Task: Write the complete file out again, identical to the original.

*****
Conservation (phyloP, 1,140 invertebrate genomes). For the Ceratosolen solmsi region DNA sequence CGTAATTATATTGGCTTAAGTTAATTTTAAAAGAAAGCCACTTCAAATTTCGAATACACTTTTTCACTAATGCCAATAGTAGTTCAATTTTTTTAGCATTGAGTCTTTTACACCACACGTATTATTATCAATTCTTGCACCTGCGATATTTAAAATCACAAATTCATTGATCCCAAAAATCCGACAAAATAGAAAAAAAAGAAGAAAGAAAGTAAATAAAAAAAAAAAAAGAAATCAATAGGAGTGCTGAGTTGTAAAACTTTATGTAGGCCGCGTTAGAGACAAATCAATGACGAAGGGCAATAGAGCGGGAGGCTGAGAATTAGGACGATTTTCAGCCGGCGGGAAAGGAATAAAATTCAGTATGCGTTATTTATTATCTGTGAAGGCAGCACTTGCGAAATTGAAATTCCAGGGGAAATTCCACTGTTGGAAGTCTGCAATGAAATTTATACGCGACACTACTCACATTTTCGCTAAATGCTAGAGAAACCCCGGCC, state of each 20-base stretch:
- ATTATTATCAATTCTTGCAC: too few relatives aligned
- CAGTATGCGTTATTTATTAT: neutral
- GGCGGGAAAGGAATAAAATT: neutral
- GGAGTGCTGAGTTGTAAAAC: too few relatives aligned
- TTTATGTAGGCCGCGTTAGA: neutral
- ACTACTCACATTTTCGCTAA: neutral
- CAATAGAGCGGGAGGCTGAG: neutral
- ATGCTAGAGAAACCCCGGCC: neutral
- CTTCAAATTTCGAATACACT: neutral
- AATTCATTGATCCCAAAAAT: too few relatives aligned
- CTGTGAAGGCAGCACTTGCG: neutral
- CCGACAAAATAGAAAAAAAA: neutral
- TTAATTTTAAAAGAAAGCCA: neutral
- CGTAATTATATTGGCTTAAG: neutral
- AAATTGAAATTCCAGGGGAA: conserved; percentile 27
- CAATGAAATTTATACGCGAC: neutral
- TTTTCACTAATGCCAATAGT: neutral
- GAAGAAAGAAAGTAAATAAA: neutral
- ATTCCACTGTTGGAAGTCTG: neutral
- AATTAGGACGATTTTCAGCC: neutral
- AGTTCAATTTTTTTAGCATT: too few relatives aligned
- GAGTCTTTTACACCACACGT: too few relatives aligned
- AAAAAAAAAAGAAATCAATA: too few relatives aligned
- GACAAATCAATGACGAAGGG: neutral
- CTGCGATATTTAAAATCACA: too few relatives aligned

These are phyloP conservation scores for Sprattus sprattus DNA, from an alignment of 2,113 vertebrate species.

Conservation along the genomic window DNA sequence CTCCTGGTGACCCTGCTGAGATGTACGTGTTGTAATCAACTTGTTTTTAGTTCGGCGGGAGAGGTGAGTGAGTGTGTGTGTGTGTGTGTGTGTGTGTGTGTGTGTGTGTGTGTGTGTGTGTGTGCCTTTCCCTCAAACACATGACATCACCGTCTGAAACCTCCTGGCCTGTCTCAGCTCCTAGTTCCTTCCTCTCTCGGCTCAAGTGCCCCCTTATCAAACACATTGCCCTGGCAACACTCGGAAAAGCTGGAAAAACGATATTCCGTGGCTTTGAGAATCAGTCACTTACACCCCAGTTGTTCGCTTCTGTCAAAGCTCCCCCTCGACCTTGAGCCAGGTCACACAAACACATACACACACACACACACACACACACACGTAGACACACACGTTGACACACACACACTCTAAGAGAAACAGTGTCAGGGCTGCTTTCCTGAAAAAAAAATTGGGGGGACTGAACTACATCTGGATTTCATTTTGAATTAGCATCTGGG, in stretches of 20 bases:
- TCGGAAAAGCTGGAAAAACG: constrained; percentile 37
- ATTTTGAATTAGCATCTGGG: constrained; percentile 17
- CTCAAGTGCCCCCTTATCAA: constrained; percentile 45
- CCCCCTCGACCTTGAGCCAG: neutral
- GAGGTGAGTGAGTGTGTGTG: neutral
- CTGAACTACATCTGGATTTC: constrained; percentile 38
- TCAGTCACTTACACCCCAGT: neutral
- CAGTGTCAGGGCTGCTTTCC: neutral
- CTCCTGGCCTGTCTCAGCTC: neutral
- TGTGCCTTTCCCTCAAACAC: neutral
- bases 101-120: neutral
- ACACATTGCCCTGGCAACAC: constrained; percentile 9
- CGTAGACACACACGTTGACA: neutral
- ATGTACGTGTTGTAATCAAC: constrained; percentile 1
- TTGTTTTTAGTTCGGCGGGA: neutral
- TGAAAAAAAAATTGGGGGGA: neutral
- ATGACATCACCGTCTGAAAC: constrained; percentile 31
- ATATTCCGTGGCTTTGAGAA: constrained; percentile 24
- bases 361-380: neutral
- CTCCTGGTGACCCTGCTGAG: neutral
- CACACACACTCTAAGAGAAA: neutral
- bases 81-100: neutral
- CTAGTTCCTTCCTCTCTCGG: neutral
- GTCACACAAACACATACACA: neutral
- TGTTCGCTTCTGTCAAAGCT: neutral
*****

Conservation (phyloP, 1,140 invertebrate genomes). For the Ceratosolen solmsi region DNA sequence CGTAATTATATTGGCTTAAGTTAATTTTAAAAGAAAGCCACTTCAAATTTCGAATACACTTTTTCACTAATGCCAATAGTAGTTCAATTTTTTTAGCATTGAGTCTTTTACACCACACGTATTATTATCAATTCTTGCACCTGCGATATTTAAAATCACAAATTCATTGATCCCAAAAATCCGACAAAATAGAAAAAAAAGAAGAAAGAAAGTAAATAAAAAAAAAAAAAGAAATCAATAGGAGTGCTGAGTTGTAAAACTTTATGTAGGCCGCGTTAGAGACAAATCAATGACGAAGGGCAATAGAGCGGGAGGCTGAGAATTAGGACGATTTTCAGCCGGCGGGAAAGGAATAAAATTCAGTATGCGTTATTTATTATCTGTGAAGGCAGCACTTGCGAAATTGAAATTCCAGGGGAAATTCCACTGTTGGAAGTCTGCAATGAAATTTATACGCGACACTACTCACATTTTCGCTAAATGCTAGAGAAACCCCGGCC, state of each 20-base stretch:
- ATTATTATCAATTCTTGCAC: too few relatives aligned
- CAGTATGCGTTATTTATTAT: neutral
- GGCGGGAAAGGAATAAAATT: neutral
- GGAGTGCTGAGTTGTAAAAC: too few relatives aligned
- TTTATGTAGGCCGCGTTAGA: neutral
- ACTACTCACATTTTCGCTAA: neutral
- CAATAGAGCGGGAGGCTGAG: neutral
- ATGCTAGAGAAACCCCGGCC: neutral
- CTTCAAATTTCGAATACACT: neutral
- AATTCATTGATCCCAAAAAT: too few relatives aligned
- CTGTGAAGGCAGCACTTGCG: neutral
- CCGACAAAATAGAAAAAAAA: neutral
- TTAATTTTAAAAGAAAGCCA: neutral
- CGTAATTATATTGGCTTAAG: neutral
- AAATTGAAATTCCAGGGGAA: conserved; percentile 27
- CAATGAAATTTATACGCGAC: neutral
- TTTTCACTAATGCCAATAGT: neutral
- GAAGAAAGAAAGTAAATAAA: neutral
- ATTCCACTGTTGGAAGTCTG: neutral
- AATTAGGACGATTTTCAGCC: neutral
- AGTTCAATTTTTTTAGCATT: too few relatives aligned
- GAGTCTTTTACACCACACGT: too few relatives aligned
- AAAAAAAAAAGAAATCAATA: too few relatives aligned
- GACAAATCAATGACGAAGGG: neutral
- CTGCGATATTTAAAATCACA: too few relatives aligned

These are phyloP conservation scores for Sprattus sprattus DNA, from an alignment of 2,113 vertebrate species.

Conservation along the genomic window DNA sequence CTCCTGGTGACCCTGCTGAGATGTACGTGTTGTAATCAACTTGTTTTTAGTTCGGCGGGAGAGGTGAGTGAGTGTGTGTGTGTGTGTGTGTGTGTGTGTGTGTGTGTGTGTGTGTGTGTGTGTGCCTTTCCCTCAAACACATGACATCACCGTCTGAAACCTCCTGGCCTGTCTCAGCTCCTAGTTCCTTCCTCTCTCGGCTCAAGTGCCCCCTTATCAAACACATTGCCCTGGCAACACTCGGAAAAGCTGGAAAAACGATATTCCGTGGCTTTGAGAATCAGTCACTTACACCCCAGTTGTTCGCTTCTGTCAAAGCTCCCCCTCGACCTTGAGCCAGGTCACACAAACACATACACACACACACACACACACACACACGTAGACACACACGTTGACACACACACACTCTAAGAGAAACAGTGTCAGGGCTGCTTTCCTGAAAAAAAAATTGGGGGGACTGAACTACATCTGGATTTCATTTTGAATTAGCATCTGGG, in stretches of 20 bases:
- TCGGAAAAGCTGGAAAAACG: constrained; percentile 37
- ATTTTGAATTAGCATCTGGG: constrained; percentile 17
- CTCAAGTGCCCCCTTATCAA: constrained; percentile 45
- CCCCCTCGACCTTGAGCCAG: neutral
- GAGGTGAGTGAGTGTGTGTG: neutral
- CTGAACTACATCTGGATTTC: constrained; percentile 38
- TCAGTCACTTACACCCCAGT: neutral
- CAGTGTCAGGGCTGCTTTCC: neutral
- CTCCTGGCCTGTCTCAGCTC: neutral
- TGTGCCTTTCCCTCAAACAC: neutral
- bases 101-120: neutral
- ACACATTGCCCTGGCAACAC: constrained; percentile 9
- CGTAGACACACACGTTGACA: neutral
- ATGTACGTGTTGTAATCAAC: constrained; percentile 1
- TTGTTTTTAGTTCGGCGGGA: neutral
- TGAAAAAAAAATTGGGGGGA: neutral
- ATGACATCACCGTCTGAAAC: constrained; percentile 31
- ATATTCCGTGGCTTTGAGAA: constrained; percentile 24
- bases 361-380: neutral
- CTCCTGGTGACCCTGCTGAG: neutral
- CACACACACTCTAAGAGAAA: neutral
- bases 81-100: neutral
- CTAGTTCCTTCCTCTCTCGG: neutral
- GTCACACAAACACATACACA: neutral
- TGTTCGCTTCTGTCAAAGCT: neutral